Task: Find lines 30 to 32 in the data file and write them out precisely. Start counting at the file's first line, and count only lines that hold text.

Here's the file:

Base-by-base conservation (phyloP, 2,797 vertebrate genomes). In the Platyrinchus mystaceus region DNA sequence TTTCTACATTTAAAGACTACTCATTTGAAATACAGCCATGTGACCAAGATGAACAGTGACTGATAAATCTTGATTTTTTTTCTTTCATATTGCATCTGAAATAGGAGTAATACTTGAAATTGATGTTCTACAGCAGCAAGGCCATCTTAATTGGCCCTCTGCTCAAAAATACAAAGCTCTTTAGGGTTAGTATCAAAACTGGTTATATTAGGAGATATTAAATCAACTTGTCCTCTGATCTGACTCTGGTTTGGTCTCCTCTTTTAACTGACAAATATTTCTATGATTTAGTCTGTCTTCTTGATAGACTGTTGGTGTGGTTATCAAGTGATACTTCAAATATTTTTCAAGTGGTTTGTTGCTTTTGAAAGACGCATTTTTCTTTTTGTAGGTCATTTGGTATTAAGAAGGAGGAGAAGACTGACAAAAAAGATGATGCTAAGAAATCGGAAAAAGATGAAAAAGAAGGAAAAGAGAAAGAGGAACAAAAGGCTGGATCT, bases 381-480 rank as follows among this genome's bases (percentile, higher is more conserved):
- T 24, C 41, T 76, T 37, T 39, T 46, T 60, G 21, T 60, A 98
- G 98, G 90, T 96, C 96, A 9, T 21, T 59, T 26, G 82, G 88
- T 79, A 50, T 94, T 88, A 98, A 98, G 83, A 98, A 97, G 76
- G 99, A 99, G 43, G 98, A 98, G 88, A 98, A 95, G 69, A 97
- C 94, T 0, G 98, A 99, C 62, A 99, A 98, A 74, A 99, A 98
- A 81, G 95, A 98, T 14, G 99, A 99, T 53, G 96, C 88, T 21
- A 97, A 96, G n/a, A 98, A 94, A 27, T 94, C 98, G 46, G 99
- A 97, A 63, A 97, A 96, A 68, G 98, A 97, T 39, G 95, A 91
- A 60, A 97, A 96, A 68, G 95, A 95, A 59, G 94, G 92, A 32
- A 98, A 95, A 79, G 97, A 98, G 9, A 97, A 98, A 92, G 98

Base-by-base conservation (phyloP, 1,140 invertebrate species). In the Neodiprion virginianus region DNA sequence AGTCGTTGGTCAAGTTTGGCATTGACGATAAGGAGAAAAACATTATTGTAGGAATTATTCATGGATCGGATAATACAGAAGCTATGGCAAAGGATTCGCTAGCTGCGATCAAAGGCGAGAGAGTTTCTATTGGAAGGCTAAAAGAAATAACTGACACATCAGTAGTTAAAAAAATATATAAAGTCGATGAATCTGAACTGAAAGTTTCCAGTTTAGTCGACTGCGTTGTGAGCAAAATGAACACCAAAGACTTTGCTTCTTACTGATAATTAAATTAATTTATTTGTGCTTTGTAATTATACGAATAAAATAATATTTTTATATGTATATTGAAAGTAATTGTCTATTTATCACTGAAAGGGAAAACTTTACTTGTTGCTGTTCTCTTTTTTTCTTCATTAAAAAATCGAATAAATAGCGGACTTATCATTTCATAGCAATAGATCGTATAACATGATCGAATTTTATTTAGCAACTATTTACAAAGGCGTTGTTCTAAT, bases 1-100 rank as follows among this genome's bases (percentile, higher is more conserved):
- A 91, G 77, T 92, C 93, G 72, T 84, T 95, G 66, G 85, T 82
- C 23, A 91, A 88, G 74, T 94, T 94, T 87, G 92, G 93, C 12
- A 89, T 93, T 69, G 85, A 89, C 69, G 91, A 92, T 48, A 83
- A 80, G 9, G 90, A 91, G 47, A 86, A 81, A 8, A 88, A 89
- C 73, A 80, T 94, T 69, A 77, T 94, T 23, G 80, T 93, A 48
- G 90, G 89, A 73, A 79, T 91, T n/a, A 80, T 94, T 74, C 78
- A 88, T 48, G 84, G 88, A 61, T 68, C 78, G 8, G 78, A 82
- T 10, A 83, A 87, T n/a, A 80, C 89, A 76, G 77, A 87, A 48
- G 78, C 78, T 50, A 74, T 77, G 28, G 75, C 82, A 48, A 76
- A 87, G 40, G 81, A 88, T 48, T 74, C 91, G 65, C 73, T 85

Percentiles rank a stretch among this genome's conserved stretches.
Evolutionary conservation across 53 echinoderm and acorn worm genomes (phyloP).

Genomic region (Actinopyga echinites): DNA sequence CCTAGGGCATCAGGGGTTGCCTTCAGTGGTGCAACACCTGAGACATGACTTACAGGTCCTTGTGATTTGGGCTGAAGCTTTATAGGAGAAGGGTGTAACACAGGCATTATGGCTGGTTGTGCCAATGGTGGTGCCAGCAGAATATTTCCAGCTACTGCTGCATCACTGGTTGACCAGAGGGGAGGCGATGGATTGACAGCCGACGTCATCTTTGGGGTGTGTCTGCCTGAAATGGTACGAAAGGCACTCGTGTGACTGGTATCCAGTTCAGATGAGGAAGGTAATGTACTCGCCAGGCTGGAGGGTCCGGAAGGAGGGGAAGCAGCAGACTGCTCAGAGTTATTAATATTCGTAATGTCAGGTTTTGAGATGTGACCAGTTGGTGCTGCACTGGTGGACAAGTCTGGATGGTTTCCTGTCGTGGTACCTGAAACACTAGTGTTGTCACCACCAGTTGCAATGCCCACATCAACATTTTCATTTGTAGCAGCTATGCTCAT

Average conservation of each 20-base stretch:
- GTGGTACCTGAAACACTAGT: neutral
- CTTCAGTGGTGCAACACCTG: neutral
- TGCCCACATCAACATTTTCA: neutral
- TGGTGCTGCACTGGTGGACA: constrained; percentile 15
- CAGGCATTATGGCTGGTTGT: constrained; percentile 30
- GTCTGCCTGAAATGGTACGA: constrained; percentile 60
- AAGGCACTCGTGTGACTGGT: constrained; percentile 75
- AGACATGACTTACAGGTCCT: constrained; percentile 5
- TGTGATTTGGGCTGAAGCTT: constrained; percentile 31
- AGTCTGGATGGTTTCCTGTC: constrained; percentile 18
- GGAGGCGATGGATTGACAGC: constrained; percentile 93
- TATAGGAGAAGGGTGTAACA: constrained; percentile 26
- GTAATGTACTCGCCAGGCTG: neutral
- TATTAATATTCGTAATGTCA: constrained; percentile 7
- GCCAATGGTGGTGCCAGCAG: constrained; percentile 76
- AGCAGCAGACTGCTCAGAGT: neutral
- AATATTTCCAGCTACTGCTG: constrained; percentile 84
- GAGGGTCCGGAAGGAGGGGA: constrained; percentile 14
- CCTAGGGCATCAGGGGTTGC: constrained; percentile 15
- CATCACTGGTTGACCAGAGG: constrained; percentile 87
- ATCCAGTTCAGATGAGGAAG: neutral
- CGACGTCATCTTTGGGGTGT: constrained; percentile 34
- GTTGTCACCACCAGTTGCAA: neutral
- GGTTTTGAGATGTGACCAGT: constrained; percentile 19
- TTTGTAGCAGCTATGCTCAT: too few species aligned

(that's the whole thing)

- TGGTGCTGCACTGGTGGACA: constrained; percentile 15
- CAGGCATTATGGCTGGTTGT: constrained; percentile 30
- GTCTGCCTGAAATGGTACGA: constrained; percentile 60